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>> have you ever seen an administration talk about bidding up north korea like that while talking about tearing down our closest allies like this. >> it was discussed relatively briefly compared to denuon but they will be doing things >> he starves them. he's brutal to them. does he se people? >> he's doing what he's seen done. >> you seem him do it seemingly out of spite, insist a hostile power like russia be excused for ding another country and justify a human regime atrocity within three days. if you seen a president suggest he's totally misplayed his hand, make something up. >> i may stand before you in six months and say, hey, i was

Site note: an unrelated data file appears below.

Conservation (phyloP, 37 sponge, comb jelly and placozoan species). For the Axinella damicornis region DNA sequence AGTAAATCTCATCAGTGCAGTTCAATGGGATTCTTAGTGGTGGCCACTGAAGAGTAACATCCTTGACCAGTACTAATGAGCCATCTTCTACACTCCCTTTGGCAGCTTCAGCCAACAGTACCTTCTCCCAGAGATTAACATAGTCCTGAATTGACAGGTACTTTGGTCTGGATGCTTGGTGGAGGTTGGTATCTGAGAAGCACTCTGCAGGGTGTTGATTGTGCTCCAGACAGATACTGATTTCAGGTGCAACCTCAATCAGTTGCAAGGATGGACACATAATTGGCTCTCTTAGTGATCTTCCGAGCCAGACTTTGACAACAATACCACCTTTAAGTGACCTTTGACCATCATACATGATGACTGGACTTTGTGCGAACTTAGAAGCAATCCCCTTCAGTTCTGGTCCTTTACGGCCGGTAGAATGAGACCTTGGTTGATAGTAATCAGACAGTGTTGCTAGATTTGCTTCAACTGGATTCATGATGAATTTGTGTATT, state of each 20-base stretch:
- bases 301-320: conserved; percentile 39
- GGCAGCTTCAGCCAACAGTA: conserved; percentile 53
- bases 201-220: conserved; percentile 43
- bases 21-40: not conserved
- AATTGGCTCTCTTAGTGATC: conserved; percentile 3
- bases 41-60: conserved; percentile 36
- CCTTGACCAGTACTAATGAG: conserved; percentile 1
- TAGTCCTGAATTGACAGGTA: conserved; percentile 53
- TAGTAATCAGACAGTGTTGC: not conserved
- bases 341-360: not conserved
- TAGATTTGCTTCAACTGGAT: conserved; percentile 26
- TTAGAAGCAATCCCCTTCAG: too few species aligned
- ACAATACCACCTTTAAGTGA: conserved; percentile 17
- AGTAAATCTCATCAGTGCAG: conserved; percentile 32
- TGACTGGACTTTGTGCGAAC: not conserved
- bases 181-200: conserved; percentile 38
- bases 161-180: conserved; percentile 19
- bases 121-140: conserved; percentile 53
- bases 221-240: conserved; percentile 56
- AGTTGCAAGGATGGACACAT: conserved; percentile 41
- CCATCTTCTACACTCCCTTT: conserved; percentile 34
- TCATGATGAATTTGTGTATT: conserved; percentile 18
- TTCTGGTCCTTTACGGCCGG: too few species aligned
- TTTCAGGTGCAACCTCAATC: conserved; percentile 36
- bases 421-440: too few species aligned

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wrong. i don't know that i'll ever admit that but i'll find some kind of an excuse. one more. come on. >> joined by tonighs staffer. welcome all. i would say an a list panel for this. i'm appreciative of that. susan, i'll start with you. i want to set things up on what you thip was real from this and what was it. here's the president's explanation about taking north korea's word. take a listen. >> how do you ensure that north action? >> i think can you ensure anything. can i ensure you're going to be able to sit down properly when ? you can't ensure anything.